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The state parliaments were newly elected in 4 of the 16 federal states. At the end of the year, the SPD and Union were tied 2-2. Saarland will kick off on March 27th. The SPD achieves a brilliant election victory, as a result of which it can form the only government in Germany without a coalition partner. Anke Rehlinger will become the new prime minister, replacing the Christian Democrat Tobias Hans.

In the other three state elections, the incumbent prime ministers are able to assert themselves, but the coalitions are changing. In Schleswig-Holstein, Daniel Günther’s CDU is now in a coalition with the Greens instead of in a Jamaica alliance with the Greens and the FDP. In North Rhine-Westphalia, too, Prime Minister Hendrik Wüst and his CDU now have the Greens as a partner. And in Lower Saxony, the SPD is changing its coalition partner with Prime Minister Stephan Weil, and the Greens are now co-governing here instead of the CDU.

The team of ministers sworn in in the Bundestag in December 2021 is almost the same a year later, with one exception. Family Minister Anne Spiegel of the Greens is caught up in her role in the Ahr flood in her native Rhineland-Palatinate and resigns in April. His successor will be Lisa Paus.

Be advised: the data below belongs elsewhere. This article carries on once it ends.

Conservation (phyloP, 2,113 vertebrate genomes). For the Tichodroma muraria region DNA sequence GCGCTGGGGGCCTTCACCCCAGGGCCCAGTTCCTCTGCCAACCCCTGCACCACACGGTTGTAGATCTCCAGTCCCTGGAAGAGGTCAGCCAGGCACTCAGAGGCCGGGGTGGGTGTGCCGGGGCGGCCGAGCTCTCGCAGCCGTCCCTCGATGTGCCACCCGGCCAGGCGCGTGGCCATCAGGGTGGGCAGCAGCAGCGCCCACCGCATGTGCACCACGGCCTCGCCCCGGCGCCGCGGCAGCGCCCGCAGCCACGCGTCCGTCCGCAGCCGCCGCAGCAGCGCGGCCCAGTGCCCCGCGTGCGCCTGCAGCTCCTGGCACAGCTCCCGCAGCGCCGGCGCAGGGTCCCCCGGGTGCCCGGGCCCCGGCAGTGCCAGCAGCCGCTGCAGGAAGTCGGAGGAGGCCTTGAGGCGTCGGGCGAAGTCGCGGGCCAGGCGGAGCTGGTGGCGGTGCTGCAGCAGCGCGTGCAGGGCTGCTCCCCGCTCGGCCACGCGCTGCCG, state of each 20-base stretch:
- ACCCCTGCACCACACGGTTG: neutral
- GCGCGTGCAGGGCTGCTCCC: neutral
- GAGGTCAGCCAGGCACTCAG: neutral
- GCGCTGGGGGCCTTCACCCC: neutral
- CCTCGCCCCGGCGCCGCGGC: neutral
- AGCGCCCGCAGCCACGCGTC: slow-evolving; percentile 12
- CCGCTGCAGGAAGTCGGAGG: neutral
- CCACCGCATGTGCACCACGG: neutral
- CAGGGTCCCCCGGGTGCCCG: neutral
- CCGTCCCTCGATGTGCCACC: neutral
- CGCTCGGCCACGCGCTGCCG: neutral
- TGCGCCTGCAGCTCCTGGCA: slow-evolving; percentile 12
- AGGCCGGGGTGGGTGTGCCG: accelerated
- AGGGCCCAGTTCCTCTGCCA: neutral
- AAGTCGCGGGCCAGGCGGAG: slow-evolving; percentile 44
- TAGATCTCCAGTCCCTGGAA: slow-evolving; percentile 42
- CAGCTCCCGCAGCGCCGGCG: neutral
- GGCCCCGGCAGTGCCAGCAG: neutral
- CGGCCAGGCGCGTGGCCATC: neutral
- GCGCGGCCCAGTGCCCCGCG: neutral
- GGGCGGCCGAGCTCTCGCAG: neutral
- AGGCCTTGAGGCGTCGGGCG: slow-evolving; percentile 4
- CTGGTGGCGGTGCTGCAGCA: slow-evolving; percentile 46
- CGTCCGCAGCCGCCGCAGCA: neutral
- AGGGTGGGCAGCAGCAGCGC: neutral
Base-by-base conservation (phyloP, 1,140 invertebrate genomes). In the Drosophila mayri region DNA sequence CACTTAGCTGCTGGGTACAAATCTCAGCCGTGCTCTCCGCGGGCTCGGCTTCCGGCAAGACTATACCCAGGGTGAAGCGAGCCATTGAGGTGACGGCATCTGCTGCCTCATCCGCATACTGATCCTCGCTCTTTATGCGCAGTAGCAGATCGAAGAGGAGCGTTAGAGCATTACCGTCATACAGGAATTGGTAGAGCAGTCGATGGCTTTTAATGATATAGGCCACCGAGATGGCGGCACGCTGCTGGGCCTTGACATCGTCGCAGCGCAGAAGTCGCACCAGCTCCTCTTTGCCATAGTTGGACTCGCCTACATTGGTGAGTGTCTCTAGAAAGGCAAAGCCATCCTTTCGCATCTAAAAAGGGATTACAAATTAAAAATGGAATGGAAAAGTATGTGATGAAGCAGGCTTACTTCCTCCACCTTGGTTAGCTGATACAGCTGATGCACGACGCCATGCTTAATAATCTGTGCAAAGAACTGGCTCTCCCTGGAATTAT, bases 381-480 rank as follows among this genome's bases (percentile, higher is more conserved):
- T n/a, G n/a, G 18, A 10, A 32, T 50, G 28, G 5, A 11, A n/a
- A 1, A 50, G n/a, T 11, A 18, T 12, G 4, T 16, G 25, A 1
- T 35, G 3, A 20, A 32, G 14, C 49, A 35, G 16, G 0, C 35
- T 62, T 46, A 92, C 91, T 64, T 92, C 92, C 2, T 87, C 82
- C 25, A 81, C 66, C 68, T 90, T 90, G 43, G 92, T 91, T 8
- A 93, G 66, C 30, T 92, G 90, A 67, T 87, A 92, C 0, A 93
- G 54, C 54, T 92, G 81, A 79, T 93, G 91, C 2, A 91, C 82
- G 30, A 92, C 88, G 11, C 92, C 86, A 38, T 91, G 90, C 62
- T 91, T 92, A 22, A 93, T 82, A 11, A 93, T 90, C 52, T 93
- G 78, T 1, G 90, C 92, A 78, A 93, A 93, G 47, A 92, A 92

The Minister of Health is in a difficult position in the third year of Corona. He remains a warning to caution, even if hardly anyone wants to hear anything about Corona over the course of the year. With the amended Infection Protection Act, the federal states now have a lot of decision-making authority, which they also use – sometimes to Lauterbach’s displeasure. Lauterbach is now concentrating more on reforms, such as the hospital landscape.

After the federal election at the beginning of 2022, the personnel carousel at the top of several parties will also turn. The CDU makes Friedrich Merz its chairman in January. In February, Merz will also take over the leadership of the CDU/CSU parliamentary group, replacing Ralph Brinkhaus. Ricarda Lang and Omid Nouripour took over the leadership of the Greens in February after the previous duo Baerbock and Habeck took over ministerial posts. The SPD had already elected Lars Klingbeil as co-chairman alongside Saskia Esken in December 2021, while Christian Lindner retained the chairmanship of the FDP despite his job as finance minister.

In the smaller opposition parties, there will be a change in leadership in June. After long-time AfD boss Jörg Meuthen left the party, the party elected Alice Weidel as co-party leader alongside Tino Chrupalla. After the resignation of co-party leader Susanne Hennig-Wellsow, the left makes the European politician Martin Schirdewan chair alongside Janine Wissler.

The long-serving chancellor keeps her word and does not interfere in day-to-day politics. Nevertheless, it has to take a lot of criticism for its Russia policy, which is in ruins, along with serious consequences for the German energy sector. In a few public appearances she defends her politics.

The Ministry of Economics is planning relief for tenants, companies and numerous other institutions in the billions due to the increased energy prices.

The war and high inflation have meant that the situation of the refugees has been lost sight of. But the numbers are increasing enormously. A report from three regions where the situation is getting worse. Are we facing or already in a new refugee crisis?

In German children’s hospitals, real dramas are apparently taking place these days, as reported by FOCUS online readers. Nurse Ricardo Lange is appalled and says: “It can’t go on like this”.